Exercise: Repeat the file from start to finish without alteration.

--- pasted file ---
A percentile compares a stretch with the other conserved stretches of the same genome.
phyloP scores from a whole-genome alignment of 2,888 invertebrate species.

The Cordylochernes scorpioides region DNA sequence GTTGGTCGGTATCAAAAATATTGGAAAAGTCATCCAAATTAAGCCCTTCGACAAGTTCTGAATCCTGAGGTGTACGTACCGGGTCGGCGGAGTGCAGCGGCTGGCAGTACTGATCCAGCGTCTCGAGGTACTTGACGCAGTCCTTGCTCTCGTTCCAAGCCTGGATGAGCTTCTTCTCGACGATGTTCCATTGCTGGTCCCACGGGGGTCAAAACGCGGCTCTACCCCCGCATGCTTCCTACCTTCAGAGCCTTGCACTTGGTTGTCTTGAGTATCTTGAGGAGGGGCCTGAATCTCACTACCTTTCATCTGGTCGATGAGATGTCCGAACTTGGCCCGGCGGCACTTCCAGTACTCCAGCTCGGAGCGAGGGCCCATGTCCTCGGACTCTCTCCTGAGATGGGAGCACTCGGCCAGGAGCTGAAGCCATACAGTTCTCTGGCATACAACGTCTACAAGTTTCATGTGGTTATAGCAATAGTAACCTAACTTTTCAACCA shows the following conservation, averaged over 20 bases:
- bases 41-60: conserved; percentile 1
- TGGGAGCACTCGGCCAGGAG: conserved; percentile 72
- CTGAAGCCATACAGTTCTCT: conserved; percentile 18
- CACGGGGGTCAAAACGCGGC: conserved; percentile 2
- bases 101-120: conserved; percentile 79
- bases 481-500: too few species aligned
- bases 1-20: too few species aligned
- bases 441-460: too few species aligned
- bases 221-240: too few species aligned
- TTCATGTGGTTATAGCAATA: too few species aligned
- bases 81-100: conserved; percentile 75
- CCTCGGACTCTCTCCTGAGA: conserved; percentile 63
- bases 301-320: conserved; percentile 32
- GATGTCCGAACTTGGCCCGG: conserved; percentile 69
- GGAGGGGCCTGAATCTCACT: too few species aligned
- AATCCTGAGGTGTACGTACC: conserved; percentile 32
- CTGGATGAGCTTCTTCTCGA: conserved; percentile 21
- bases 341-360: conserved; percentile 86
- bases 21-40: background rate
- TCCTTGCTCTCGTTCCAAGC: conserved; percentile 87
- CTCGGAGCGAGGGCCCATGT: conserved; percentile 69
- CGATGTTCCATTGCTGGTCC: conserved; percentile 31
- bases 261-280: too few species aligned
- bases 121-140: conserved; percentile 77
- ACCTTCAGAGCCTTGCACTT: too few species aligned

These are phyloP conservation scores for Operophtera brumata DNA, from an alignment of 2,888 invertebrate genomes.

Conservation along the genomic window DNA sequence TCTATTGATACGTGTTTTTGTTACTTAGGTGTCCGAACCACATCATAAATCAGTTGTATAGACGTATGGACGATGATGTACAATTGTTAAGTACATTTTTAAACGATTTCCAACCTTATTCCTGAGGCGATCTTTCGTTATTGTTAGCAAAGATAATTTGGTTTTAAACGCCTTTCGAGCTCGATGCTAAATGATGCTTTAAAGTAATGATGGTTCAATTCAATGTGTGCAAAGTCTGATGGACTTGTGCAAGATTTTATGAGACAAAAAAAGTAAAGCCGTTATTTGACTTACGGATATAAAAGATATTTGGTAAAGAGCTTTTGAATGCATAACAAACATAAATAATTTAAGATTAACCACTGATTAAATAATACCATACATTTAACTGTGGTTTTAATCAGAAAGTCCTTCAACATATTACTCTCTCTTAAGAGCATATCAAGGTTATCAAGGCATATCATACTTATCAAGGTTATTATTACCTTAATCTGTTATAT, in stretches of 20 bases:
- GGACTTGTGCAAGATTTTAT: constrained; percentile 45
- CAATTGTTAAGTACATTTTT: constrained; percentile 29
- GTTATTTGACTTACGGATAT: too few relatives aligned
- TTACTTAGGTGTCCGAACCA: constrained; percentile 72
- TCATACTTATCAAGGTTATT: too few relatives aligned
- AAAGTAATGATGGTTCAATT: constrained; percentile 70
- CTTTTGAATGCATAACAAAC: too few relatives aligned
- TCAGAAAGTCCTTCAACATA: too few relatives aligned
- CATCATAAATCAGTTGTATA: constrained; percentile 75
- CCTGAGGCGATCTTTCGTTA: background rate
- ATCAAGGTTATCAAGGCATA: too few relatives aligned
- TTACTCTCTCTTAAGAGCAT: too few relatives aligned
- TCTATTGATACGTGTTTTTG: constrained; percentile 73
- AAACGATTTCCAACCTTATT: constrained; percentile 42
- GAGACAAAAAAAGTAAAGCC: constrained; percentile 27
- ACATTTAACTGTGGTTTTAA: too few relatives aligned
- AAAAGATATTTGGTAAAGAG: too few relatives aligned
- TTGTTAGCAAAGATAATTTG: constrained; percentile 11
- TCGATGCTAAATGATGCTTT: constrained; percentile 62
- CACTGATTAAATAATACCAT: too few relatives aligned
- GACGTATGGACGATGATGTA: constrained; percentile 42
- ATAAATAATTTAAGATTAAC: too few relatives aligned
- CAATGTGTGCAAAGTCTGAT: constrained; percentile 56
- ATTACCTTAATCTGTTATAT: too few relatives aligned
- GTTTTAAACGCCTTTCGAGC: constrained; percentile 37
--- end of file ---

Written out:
A percentile compares a stretch with the other conserved stretches of the same genome.
phyloP scores from a whole-genome alignment of 2,888 invertebrate species.

The Cordylochernes scorpioides region DNA sequence GTTGGTCGGTATCAAAAATATTGGAAAAGTCATCCAAATTAAGCCCTTCGACAAGTTCTGAATCCTGAGGTGTACGTACCGGGTCGGCGGAGTGCAGCGGCTGGCAGTACTGATCCAGCGTCTCGAGGTACTTGACGCAGTCCTTGCTCTCGTTCCAAGCCTGGATGAGCTTCTTCTCGACGATGTTCCATTGCTGGTCCCACGGGGGTCAAAACGCGGCTCTACCCCCGCATGCTTCCTACCTTCAGAGCCTTGCACTTGGTTGTCTTGAGTATCTTGAGGAGGGGCCTGAATCTCACTACCTTTCATCTGGTCGATGAGATGTCCGAACTTGGCCCGGCGGCACTTCCAGTACTCCAGCTCGGAGCGAGGGCCCATGTCCTCGGACTCTCTCCTGAGATGGGAGCACTCGGCCAGGAGCTGAAGCCATACAGTTCTCTGGCATACAACGTCTACAAGTTTCATGTGGTTATAGCAATAGTAACCTAACTTTTCAACCA shows the following conservation, averaged over 20 bases:
- bases 41-60: conserved; percentile 1
- TGGGAGCACTCGGCCAGGAG: conserved; percentile 72
- CTGAAGCCATACAGTTCTCT: conserved; percentile 18
- CACGGGGGTCAAAACGCGGC: conserved; percentile 2
- bases 101-120: conserved; percentile 79
- bases 481-500: too few species aligned
- bases 1-20: too few species aligned
- bases 441-460: too few species aligned
- bases 221-240: too few species aligned
- TTCATGTGGTTATAGCAATA: too few species aligned
- bases 81-100: conserved; percentile 75
- CCTCGGACTCTCTCCTGAGA: conserved; percentile 63
- bases 301-320: conserved; percentile 32
- GATGTCCGAACTTGGCCCGG: conserved; percentile 69
- GGAGGGGCCTGAATCTCACT: too few species aligned
- AATCCTGAGGTGTACGTACC: conserved; percentile 32
- CTGGATGAGCTTCTTCTCGA: conserved; percentile 21
- bases 341-360: conserved; percentile 86
- bases 21-40: background rate
- TCCTTGCTCTCGTTCCAAGC: conserved; percentile 87
- CTCGGAGCGAGGGCCCATGT: conserved; percentile 69
- CGATGTTCCATTGCTGGTCC: conserved; percentile 31
- bases 261-280: too few species aligned
- bases 121-140: conserved; percentile 77
- ACCTTCAGAGCCTTGCACTT: too few species aligned

These are phyloP conservation scores for Operophtera brumata DNA, from an alignment of 2,888 invertebrate genomes.

Conservation along the genomic window DNA sequence TCTATTGATACGTGTTTTTGTTACTTAGGTGTCCGAACCACATCATAAATCAGTTGTATAGACGTATGGACGATGATGTACAATTGTTAAGTACATTTTTAAACGATTTCCAACCTTATTCCTGAGGCGATCTTTCGTTATTGTTAGCAAAGATAATTTGGTTTTAAACGCCTTTCGAGCTCGATGCTAAATGATGCTTTAAAGTAATGATGGTTCAATTCAATGTGTGCAAAGTCTGATGGACTTGTGCAAGATTTTATGAGACAAAAAAAGTAAAGCCGTTATTTGACTTACGGATATAAAAGATATTTGGTAAAGAGCTTTTGAATGCATAACAAACATAAATAATTTAAGATTAACCACTGATTAAATAATACCATACATTTAACTGTGGTTTTAATCAGAAAGTCCTTCAACATATTACTCTCTCTTAAGAGCATATCAAGGTTATCAAGGCATATCATACTTATCAAGGTTATTATTACCTTAATCTGTTATAT, in stretches of 20 bases:
- GGACTTGTGCAAGATTTTAT: constrained; percentile 45
- CAATTGTTAAGTACATTTTT: constrained; percentile 29
- GTTATTTGACTTACGGATAT: too few relatives aligned
- TTACTTAGGTGTCCGAACCA: constrained; percentile 72
- TCATACTTATCAAGGTTATT: too few relatives aligned
- AAAGTAATGATGGTTCAATT: constrained; percentile 70
- CTTTTGAATGCATAACAAAC: too few relatives aligned
- TCAGAAAGTCCTTCAACATA: too few relatives aligned
- CATCATAAATCAGTTGTATA: constrained; percentile 75
- CCTGAGGCGATCTTTCGTTA: background rate
- ATCAAGGTTATCAAGGCATA: too few relatives aligned
- TTACTCTCTCTTAAGAGCAT: too few relatives aligned
- TCTATTGATACGTGTTTTTG: constrained; percentile 73
- AAACGATTTCCAACCTTATT: constrained; percentile 42
- GAGACAAAAAAAGTAAAGCC: constrained; percentile 27
- ACATTTAACTGTGGTTTTAA: too few relatives aligned
- AAAAGATATTTGGTAAAGAG: too few relatives aligned
- TTGTTAGCAAAGATAATTTG: constrained; percentile 11
- TCGATGCTAAATGATGCTTT: constrained; percentile 62
- CACTGATTAAATAATACCAT: too few relatives aligned
- GACGTATGGACGATGATGTA: constrained; percentile 42
- ATAAATAATTTAAGATTAAC: too few relatives aligned
- CAATGTGTGCAAAGTCTGAT: constrained; percentile 56
- ATTACCTTAATCTGTTATAT: too few relatives aligned
- GTTTTAAACGCCTTTCGAGC: constrained; percentile 37